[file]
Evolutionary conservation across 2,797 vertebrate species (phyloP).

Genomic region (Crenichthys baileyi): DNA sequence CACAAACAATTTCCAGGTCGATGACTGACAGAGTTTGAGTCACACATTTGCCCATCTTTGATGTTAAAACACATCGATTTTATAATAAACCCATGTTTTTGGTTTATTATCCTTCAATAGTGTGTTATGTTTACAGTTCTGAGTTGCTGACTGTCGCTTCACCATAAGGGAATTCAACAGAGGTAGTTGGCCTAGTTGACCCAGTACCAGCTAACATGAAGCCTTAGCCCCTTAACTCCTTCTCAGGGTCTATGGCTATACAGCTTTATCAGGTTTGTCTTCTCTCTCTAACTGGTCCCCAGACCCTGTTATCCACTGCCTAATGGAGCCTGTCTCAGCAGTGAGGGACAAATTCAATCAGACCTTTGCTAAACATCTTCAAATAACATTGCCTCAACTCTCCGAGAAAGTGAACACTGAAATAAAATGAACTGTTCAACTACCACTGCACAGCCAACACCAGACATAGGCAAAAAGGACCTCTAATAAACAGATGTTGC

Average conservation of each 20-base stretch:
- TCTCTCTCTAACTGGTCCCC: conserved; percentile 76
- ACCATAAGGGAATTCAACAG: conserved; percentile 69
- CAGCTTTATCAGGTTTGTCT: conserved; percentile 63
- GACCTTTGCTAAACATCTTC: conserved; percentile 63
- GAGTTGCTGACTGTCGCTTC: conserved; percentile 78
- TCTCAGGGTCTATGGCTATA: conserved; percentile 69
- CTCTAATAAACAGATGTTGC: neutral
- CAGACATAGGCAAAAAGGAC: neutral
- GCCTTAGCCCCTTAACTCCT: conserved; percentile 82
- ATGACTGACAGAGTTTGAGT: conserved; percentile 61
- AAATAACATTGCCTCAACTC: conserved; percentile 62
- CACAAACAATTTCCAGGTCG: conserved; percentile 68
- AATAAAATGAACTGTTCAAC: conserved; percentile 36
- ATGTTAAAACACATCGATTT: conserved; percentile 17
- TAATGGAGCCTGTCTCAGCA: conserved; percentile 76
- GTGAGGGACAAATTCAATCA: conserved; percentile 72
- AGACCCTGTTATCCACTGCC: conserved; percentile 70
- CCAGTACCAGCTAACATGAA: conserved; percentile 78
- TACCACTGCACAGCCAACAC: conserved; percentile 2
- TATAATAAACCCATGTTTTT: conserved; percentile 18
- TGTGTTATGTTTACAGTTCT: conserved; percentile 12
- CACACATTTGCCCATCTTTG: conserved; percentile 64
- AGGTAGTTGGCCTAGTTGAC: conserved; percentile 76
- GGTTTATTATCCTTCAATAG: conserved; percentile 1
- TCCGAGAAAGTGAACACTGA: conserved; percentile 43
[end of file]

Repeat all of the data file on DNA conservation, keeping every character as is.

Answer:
Evolutionary conservation across 2,797 vertebrate species (phyloP).

Genomic region (Crenichthys baileyi): DNA sequence CACAAACAATTTCCAGGTCGATGACTGACAGAGTTTGAGTCACACATTTGCCCATCTTTGATGTTAAAACACATCGATTTTATAATAAACCCATGTTTTTGGTTTATTATCCTTCAATAGTGTGTTATGTTTACAGTTCTGAGTTGCTGACTGTCGCTTCACCATAAGGGAATTCAACAGAGGTAGTTGGCCTAGTTGACCCAGTACCAGCTAACATGAAGCCTTAGCCCCTTAACTCCTTCTCAGGGTCTATGGCTATACAGCTTTATCAGGTTTGTCTTCTCTCTCTAACTGGTCCCCAGACCCTGTTATCCACTGCCTAATGGAGCCTGTCTCAGCAGTGAGGGACAAATTCAATCAGACCTTTGCTAAACATCTTCAAATAACATTGCCTCAACTCTCCGAGAAAGTGAACACTGAAATAAAATGAACTGTTCAACTACCACTGCACAGCCAACACCAGACATAGGCAAAAAGGACCTCTAATAAACAGATGTTGC

Average conservation of each 20-base stretch:
- TCTCTCTCTAACTGGTCCCC: conserved; percentile 76
- ACCATAAGGGAATTCAACAG: conserved; percentile 69
- CAGCTTTATCAGGTTTGTCT: conserved; percentile 63
- GACCTTTGCTAAACATCTTC: conserved; percentile 63
- GAGTTGCTGACTGTCGCTTC: conserved; percentile 78
- TCTCAGGGTCTATGGCTATA: conserved; percentile 69
- CTCTAATAAACAGATGTTGC: neutral
- CAGACATAGGCAAAAAGGAC: neutral
- GCCTTAGCCCCTTAACTCCT: conserved; percentile 82
- ATGACTGACAGAGTTTGAGT: conserved; percentile 61
- AAATAACATTGCCTCAACTC: conserved; percentile 62
- CACAAACAATTTCCAGGTCG: conserved; percentile 68
- AATAAAATGAACTGTTCAAC: conserved; percentile 36
- ATGTTAAAACACATCGATTT: conserved; percentile 17
- TAATGGAGCCTGTCTCAGCA: conserved; percentile 76
- GTGAGGGACAAATTCAATCA: conserved; percentile 72
- AGACCCTGTTATCCACTGCC: conserved; percentile 70
- CCAGTACCAGCTAACATGAA: conserved; percentile 78
- TACCACTGCACAGCCAACAC: conserved; percentile 2
- TATAATAAACCCATGTTTTT: conserved; percentile 18
- TGTGTTATGTTTACAGTTCT: conserved; percentile 12
- CACACATTTGCCCATCTTTG: conserved; percentile 64
- AGGTAGTTGGCCTAGTTGAC: conserved; percentile 76
- GGTTTATTATCCTTCAATAG: conserved; percentile 1
- TCCGAGAAAGTGAACACTGA: conserved; percentile 43